Argumenta – Journal of Analytic Philosophy

The modal logical axiom 4 is widely accepted. It is the characteristic axiom of the modal logical system S4, which is subsumed under the most popular modal logical system S5. Axiom 4 is equivalent to ◇◇P → P (“If possibly possibly P, then possibly P”), which requires that the accessibility relation between worlds be transitive. There is a powerful argument (Hugh Chandler 1976, Nathan Salmon 1981, 1989) against axiom 4. It rests on the thought that an ordinary object could have had a slightly different origin from its actual origin but could not have had an origin very different from its actual origin. By constructing a sorites-like sequence of possible worlds at which the origin of a given object shifts incrementally along the sequence, the argument concludes that accessibility is not transitive, i.e. that what is possibly possible may not be possible. A recent attempt to defend S4 from this argument (Murray and Wilson 2012) proposes that we abandon the absolute notion of possibility and instead accept a world-indexed notion of possibility; each world comes with its own version of possibility. I offer a different defense of S4, which preserves both axiom 4 and the absoluteness of possibility. Its key move is to postulate objects as extended not only in physical space-time but in logical space as well, that is, as “five-dimensional” worms. Since S4 and the absolute notion of possibility are very intuitive, quite useful, and widely well regarded, and since my proposal saves both of them, I take the proposal to constitute an argument in favor of “five-dimensionalism.”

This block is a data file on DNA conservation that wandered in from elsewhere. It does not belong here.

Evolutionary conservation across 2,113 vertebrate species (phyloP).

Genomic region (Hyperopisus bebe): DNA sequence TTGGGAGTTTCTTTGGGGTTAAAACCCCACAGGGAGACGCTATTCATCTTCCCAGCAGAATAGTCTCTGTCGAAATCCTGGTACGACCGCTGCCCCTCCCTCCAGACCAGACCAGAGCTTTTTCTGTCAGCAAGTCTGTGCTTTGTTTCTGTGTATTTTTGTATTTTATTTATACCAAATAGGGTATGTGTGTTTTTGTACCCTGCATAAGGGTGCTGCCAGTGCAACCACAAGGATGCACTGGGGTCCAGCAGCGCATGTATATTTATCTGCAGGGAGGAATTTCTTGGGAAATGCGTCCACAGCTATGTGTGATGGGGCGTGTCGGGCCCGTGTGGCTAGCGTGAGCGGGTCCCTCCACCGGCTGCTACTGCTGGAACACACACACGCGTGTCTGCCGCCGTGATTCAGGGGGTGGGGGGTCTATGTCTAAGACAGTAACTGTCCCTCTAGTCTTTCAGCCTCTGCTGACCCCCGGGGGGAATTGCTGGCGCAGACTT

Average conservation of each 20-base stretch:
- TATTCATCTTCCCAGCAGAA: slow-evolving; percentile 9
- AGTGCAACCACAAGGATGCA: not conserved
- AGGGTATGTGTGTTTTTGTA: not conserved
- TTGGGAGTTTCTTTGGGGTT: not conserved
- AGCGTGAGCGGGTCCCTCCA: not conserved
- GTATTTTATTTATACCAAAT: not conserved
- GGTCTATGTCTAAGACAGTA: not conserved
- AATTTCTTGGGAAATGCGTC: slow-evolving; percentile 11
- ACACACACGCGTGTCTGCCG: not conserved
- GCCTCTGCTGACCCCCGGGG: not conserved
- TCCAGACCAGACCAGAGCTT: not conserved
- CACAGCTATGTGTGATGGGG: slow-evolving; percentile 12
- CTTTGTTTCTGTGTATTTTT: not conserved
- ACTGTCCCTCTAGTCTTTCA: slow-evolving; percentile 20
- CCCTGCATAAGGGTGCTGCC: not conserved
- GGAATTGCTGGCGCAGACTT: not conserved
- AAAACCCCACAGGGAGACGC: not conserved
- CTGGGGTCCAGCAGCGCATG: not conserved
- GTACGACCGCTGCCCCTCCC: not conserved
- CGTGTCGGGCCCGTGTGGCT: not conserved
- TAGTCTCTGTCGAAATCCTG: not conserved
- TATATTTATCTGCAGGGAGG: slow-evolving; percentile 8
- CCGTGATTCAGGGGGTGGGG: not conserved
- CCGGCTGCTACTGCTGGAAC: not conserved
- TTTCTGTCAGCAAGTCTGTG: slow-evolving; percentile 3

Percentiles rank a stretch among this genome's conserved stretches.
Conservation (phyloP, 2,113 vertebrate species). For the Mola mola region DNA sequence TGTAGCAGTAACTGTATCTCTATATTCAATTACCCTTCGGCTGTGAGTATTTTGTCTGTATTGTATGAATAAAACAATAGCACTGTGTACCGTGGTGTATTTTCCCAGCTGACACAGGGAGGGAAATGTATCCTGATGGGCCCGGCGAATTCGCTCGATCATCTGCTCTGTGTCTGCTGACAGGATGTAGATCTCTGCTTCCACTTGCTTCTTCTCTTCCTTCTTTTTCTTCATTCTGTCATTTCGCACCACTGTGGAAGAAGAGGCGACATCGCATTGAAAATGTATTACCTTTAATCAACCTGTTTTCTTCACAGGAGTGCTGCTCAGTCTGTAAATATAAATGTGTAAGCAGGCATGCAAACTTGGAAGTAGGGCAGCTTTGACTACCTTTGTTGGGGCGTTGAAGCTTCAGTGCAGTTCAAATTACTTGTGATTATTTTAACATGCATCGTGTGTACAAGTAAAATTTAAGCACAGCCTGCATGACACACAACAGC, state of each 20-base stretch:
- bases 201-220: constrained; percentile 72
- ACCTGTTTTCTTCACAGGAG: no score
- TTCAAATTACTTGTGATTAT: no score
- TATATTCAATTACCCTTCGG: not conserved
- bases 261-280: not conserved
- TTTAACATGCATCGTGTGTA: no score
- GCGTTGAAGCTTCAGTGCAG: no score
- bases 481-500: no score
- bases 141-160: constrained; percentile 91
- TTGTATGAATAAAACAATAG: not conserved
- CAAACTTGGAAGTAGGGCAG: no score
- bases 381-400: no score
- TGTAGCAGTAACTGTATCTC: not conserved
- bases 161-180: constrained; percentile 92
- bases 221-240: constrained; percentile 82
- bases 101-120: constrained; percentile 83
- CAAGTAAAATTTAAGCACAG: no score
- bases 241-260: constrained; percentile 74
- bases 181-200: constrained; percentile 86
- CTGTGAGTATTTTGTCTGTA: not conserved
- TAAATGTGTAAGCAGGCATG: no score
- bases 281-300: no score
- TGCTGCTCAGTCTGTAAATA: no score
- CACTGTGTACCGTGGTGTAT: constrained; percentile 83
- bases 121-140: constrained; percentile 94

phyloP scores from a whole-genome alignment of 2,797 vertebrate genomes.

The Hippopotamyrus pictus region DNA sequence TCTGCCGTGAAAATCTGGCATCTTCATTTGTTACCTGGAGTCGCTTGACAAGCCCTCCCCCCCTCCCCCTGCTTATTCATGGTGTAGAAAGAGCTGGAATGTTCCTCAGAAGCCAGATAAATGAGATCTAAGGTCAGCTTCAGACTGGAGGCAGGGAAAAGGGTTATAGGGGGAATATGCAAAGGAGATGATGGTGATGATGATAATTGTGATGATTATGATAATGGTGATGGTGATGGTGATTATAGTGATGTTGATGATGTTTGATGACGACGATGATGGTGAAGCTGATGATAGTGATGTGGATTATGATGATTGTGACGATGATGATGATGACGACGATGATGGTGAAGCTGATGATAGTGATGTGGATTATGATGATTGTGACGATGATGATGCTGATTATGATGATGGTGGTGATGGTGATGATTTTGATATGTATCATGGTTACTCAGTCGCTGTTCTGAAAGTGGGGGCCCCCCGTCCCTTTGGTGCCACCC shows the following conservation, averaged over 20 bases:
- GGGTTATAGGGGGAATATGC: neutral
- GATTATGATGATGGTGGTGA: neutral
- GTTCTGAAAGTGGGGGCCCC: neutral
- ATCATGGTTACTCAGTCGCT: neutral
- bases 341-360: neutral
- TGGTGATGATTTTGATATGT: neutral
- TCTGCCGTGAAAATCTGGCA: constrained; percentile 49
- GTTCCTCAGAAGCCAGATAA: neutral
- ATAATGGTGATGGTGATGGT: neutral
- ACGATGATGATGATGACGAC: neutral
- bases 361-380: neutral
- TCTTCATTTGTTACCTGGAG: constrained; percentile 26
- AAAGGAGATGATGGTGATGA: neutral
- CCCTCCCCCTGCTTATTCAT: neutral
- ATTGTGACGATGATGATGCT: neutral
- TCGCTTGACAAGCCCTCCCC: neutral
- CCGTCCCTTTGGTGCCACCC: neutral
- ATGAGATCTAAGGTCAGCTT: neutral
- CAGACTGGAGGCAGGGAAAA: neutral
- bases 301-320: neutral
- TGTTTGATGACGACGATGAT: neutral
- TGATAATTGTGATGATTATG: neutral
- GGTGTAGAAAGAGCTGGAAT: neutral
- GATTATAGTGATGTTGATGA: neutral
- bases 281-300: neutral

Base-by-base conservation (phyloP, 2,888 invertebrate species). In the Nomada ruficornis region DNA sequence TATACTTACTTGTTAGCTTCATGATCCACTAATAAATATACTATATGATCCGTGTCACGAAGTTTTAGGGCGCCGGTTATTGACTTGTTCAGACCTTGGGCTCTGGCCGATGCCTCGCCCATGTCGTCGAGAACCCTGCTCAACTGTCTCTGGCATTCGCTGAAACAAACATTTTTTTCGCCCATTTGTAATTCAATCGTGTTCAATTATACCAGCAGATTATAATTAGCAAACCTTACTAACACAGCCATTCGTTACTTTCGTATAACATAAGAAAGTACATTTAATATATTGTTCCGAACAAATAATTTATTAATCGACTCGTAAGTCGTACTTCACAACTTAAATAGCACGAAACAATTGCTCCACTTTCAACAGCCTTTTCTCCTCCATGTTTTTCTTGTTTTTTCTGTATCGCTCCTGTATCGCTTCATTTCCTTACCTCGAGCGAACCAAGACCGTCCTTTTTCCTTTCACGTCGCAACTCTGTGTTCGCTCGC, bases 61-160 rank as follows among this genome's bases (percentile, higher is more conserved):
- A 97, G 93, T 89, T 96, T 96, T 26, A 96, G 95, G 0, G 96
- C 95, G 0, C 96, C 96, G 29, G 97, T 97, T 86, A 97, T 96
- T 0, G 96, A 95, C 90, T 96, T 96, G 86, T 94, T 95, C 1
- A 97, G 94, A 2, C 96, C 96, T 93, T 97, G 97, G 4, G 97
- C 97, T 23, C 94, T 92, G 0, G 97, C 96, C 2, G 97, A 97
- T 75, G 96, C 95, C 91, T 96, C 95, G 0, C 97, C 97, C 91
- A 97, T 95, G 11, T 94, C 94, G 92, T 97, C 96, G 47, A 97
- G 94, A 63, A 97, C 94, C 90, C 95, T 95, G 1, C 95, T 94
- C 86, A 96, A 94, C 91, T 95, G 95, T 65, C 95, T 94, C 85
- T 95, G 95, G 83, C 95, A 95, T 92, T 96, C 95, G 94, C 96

S5 is the most popular modal logical system among modal metaphysicians. S4 is weaker than S5. So, anyone who accepts S5 should also accept S4. But there is trouble with S4. Or so argue Hugh S. Chandler and Nathan Salmon. Chandler’s argument is directed against Alvin Plantinga’s claim that nothing is possible at some possible worlds and not possible at others. Chandler aims to establish “that what is possible varies from world to world.”


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